I believe most kayaks have the seat too far back. It is better to have the boat more balanced especially in high winds and quartering seas. Do you suggest moving the seat forward, or just adding weight in the bow to improve the handling of the kqayak?
move the seat
Definitely will improve sprint speed becuase nose is no longer rising out of water.
Depends on the boat
My Vela hardly needs to have the bow tightened up any more via trim or moviong the seat - it is already rail-tight to the water. The Explorer LV I regularly trim a little heavier in the bow to keep it a little less free up there, but there are also times that I want it to be as loosey-goosey as possible.
I have to believe that most kayak manufactures put a lot of thought into the seat placement. Considering the intended use of the boat, the average weight of the expected user and loading configurations expected to name a few.
Being over average/intended weight or having a lay-back paddling posture could make the bow feel light.
Belief Doesn’t Equal Truth
most kayaks weathercock (turn into the wind) which is considered safer. The way to offset weatcocking is to trim to the rear, meaning move your seat back or put some weight back there. If you move a seat forward, the weathercocking will increase to the point where you will have to drop your rudder or skeg even in a mild breeze.
Of course, you can be a big person relative to your kayak and therefore trimming to the rear already. So a move forward may actually improve the control.
BTW, if you finding control bad on quartering seas from the rear, it’s likely that your bow is diving into the trough and leading to a broach. Moving the seat forward will only make it worse by diving the bow more. What you likely should do is to lean back a bit going down a wave to free up the bow.
Anyway, nothing beats empirical knowledge. Try moving sea forward and go in 15 knots winds and you’ll find exactly how your boat will react. Just pick a place where you can bail out from relatively easy so you don’t have to deal with an unruly boat for too long.
You could move the seat…but
first you didn’t say what the boat is.
Trust me when I say that seat placement in a kayak is built into the design. The seat is placed for optimum balance and small movements to front or rear will make a big difference in how a kayak handles in wind and following sea. Do more research before hacking apart your boat. Weathercocking is a normal occurrence in any kayak and people who say different are fooling themselves. It’s better to learn corrective paddling strokes (first), or use a rudder or skeg to improve on boat how the kayak handles rather than redesign the boat. If you tell us what kind of kayak you are using it would be much easier to answer your question.
You could move the seat and the boat will feel better but what’s important is how it reacts in high wind.
"Weathercocking is a normal occurrence in any kayak and people who say different are fooling themselves."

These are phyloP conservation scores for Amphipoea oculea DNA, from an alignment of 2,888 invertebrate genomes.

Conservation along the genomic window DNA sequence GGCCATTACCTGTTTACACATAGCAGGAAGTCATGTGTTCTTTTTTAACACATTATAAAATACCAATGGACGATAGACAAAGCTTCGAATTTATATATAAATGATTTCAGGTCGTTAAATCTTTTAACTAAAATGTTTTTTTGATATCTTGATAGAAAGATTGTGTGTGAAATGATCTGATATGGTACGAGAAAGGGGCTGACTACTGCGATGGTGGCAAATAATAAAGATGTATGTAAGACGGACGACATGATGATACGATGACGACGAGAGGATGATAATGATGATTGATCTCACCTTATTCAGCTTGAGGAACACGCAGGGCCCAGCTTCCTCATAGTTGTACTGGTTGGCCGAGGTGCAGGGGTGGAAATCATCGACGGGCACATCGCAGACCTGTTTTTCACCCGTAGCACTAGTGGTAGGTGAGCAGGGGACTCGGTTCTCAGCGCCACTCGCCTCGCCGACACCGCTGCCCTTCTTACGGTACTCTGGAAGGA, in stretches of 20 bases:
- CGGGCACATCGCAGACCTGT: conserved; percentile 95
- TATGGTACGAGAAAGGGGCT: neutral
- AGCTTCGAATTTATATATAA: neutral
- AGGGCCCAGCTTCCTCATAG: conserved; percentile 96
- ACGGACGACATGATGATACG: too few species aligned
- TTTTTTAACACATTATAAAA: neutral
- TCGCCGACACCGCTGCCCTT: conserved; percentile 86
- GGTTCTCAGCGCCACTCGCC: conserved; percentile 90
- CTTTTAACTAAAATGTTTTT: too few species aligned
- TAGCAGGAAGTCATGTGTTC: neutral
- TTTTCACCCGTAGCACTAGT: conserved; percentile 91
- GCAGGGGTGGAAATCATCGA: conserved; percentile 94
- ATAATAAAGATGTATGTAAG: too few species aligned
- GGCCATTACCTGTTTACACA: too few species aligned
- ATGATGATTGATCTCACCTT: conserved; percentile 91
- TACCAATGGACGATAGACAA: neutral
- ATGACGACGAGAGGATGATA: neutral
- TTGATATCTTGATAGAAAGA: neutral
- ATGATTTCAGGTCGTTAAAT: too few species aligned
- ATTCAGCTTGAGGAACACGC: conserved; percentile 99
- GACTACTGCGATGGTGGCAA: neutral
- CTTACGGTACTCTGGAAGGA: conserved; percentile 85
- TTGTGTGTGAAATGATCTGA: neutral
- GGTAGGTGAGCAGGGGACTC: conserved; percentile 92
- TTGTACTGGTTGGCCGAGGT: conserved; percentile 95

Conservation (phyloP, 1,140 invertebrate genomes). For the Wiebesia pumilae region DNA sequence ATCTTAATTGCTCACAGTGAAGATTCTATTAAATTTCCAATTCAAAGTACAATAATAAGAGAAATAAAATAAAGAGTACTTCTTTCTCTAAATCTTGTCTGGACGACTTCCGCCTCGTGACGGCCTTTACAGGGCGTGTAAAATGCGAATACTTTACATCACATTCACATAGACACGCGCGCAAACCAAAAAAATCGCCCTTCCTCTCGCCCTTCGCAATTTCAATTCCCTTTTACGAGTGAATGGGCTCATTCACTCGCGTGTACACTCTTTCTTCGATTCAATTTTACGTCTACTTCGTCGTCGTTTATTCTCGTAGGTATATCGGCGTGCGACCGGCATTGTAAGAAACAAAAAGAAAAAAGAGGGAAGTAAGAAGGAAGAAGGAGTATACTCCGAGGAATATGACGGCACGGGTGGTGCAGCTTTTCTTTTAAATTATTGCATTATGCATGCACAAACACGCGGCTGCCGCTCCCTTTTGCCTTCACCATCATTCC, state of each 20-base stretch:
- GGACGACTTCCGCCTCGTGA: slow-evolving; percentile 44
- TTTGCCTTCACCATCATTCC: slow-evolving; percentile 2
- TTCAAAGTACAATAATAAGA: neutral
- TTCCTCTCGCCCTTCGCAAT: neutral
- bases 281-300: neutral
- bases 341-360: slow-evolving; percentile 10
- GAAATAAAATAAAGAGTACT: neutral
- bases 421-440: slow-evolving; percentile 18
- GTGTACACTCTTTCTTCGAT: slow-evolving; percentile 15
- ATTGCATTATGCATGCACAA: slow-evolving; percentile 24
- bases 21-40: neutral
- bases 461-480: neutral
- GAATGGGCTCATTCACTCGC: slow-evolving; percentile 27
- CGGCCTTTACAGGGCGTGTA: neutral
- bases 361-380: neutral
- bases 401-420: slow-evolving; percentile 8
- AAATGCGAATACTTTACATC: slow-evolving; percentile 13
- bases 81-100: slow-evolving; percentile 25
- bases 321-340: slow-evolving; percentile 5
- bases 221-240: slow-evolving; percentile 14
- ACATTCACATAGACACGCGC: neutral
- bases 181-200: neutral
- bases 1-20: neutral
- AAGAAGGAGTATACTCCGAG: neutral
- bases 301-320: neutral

Most kayaks are designed to weathercock slightly because it’s seen as safer than leecocking. There’s no reason you can’t build a kayak that wants to go downwind instead of upwind.
What is difficult-to-impossible is designing a hull that’s neutral over a wide range of conditions and loads.
Don’t want to argue
(I noticed that it’s that time of year) I think you know what I was saying. Weather it’s lee-cocking or weathercocking the wind is doing it. You can trim the boat or move the seat or get the rudder/skeg out. True there are all kinds of yaks out there and it would help to know what one we are talking about.
Based on reading, and experience
I read a lot on this, as I was having a problem with a kayak I used to own. I have been Canoeing and Kayaking for MANY years, so this was not “me”. Sorry this is a bit long…
“Most” kayaks will work better if they are sitting “level” in the water. I know this is a broad statement, and every boat/paddler combo will have it’s own optimum “level”. But bear with me.
I owned an 18’ kayak that the seat was too far front “for me”. My muscular legs (& weight) made the boat sit very low in the front. So much that the stern only sat about 1" or so into the water. This made a squirrely handling kayak. I would be paddling along in a nice straight line,(Calm flat water, no wind) and all by itself the kayak would make a hard turn either right or left. It didn’t matter how I paddled, or if it was dead calm, or windy. I mean a hard turn too! After a lot of research on the internet, and talking with people, I found out that this is exactly how a kayak acts if loaded for a trip, and too much weight is put up front.
I sat the kayak on foam blocks, so the bottom of the hull sat as level with the ground as I could. I put crayon marks on the hull, front and back, that showed where the boat might be sitting in the water if it was sitting “level”. I wanted to get a starting point for my next step.